I started asking my fellow flight attendants and passengers from other countries what drinks were special from their home country when I was deciding how to stock my home bar in my new apartment back home in the U.S. I absolutely love it when a friend would visit their home country and bring me back a bottle of the traditional alcohol from their village thousands of miles away and it would taste like something I had never had and have a whole story behind it. Besides being a great conversation starter, it’s a fun way to bring back travel memories or feel like you’re experiencing something new - even if you’re on your couch in your pajama onesie on a Wednesday night.

By Kornél Máhl on Unsplash

Czech Republic

Slivovice (Brandy) and Pilsner Urquell (Beers)

The Czech Republic has the highest beer consumption per capita globally with beer being cheaper than water! Pilsner Urquell is the first Pilsner created and Slivovice is a plum brandy made as a way to deal with an excess of plums.

Philippines

Lambanóg (Vodka)

Lambanóg is a liquor made from coconut palm sap, it is also a wine. It is a slightly sweet spirit and is usually taken as shots. Think of it as your Filipino moonshine.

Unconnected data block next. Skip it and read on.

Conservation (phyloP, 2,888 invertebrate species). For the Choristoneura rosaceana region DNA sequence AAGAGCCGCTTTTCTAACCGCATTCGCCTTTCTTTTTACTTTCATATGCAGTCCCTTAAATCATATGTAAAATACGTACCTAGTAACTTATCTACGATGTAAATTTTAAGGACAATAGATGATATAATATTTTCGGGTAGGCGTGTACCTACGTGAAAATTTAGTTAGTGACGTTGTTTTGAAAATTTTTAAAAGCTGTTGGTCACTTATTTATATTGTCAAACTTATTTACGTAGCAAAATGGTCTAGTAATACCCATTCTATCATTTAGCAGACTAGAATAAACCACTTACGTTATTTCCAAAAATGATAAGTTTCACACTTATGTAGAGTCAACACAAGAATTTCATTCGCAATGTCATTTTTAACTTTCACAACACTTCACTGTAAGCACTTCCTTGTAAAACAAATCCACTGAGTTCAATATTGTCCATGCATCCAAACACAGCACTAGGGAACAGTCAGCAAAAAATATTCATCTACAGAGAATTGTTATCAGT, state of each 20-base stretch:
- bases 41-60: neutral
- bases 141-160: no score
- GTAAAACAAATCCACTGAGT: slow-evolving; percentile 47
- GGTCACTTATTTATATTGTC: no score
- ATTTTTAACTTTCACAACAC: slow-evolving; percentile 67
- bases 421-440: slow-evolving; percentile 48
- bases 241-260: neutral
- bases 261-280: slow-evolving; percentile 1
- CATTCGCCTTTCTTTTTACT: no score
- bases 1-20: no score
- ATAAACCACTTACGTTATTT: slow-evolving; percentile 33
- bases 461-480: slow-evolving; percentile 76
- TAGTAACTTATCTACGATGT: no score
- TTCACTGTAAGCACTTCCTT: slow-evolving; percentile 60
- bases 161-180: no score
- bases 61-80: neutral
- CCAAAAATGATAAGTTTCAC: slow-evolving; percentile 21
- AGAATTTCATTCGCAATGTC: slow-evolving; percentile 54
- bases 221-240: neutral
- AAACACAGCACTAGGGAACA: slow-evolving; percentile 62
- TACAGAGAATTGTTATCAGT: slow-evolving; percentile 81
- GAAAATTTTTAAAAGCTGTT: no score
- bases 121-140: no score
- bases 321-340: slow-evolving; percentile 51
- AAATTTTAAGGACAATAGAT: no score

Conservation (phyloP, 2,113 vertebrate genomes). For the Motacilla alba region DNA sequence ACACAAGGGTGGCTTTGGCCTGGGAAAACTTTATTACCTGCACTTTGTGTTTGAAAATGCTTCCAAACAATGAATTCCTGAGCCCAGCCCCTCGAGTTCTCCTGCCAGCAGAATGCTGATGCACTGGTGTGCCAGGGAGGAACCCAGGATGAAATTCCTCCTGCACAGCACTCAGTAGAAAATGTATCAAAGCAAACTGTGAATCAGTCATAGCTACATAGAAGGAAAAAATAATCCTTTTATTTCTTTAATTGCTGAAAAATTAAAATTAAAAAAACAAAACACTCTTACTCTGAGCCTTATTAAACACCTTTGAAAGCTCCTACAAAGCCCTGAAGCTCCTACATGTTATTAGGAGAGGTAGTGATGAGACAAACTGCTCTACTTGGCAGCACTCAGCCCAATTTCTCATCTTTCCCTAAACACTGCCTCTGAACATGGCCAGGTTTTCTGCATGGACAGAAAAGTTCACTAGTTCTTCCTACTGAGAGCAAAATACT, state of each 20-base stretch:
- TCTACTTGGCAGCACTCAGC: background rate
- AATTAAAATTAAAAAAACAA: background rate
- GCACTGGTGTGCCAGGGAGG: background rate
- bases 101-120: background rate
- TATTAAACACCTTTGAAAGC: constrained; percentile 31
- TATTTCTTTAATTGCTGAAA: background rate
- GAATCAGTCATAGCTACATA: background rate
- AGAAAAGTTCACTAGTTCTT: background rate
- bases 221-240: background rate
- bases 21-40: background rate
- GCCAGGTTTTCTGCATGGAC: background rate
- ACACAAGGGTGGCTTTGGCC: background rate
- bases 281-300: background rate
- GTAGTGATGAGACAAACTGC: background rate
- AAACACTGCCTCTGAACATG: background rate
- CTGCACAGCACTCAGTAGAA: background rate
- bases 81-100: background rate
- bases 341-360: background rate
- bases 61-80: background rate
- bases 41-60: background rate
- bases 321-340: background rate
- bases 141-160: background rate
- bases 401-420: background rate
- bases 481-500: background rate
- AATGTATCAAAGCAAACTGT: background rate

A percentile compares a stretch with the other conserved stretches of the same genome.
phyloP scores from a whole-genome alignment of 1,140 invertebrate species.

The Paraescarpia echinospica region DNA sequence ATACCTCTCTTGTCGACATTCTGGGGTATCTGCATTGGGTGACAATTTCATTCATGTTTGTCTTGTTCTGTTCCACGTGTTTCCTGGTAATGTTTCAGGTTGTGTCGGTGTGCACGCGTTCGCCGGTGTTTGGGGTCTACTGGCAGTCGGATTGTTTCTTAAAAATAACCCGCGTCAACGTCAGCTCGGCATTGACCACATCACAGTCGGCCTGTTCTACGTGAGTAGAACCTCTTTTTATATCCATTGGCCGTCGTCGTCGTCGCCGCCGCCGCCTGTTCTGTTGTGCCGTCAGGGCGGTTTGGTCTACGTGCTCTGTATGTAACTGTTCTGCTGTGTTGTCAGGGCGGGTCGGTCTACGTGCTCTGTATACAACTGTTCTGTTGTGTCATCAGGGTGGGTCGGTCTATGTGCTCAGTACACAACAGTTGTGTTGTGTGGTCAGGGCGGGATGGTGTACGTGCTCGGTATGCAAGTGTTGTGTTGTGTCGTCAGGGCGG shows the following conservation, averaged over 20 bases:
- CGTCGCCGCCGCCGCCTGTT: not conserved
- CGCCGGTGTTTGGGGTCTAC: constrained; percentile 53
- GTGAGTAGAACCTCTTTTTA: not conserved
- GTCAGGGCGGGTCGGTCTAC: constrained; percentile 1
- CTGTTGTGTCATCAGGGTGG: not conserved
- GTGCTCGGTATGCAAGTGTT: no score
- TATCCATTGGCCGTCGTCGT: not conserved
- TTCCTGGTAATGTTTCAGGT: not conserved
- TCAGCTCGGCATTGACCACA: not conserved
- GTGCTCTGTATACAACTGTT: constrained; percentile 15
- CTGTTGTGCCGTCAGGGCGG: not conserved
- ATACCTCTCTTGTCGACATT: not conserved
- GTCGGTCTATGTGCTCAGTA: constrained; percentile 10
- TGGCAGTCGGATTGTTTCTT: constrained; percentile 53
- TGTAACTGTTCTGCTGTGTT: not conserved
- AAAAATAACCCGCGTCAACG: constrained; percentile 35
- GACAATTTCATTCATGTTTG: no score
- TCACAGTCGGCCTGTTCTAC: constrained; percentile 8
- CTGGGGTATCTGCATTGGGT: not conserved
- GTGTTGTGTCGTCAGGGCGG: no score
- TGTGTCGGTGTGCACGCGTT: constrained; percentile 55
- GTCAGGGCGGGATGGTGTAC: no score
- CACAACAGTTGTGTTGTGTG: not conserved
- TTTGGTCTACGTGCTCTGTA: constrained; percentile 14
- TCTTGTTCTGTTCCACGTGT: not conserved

Brazil

Caipirinha (Spirit), Cachaça (White Rum), Catuaba (Red Wine Drink), Vodka Natasha and Vinho Cantinho Da Serra

When I asked my Brazilian friend to explain the drinks she said, “the positive side is that the last ones are strong and very cheap. The negative: you may wake up on a random sidewalk on the streets the next day with a caramel dog licking your face.” Moving in a different direction, the drink Catuaba is named after the herb which is known in Brazil as an aphrodisiac. This along with guarana, a caffeine-rich Brazilian plant, are infused into red wine to make the drink. So, if you have a date coming up...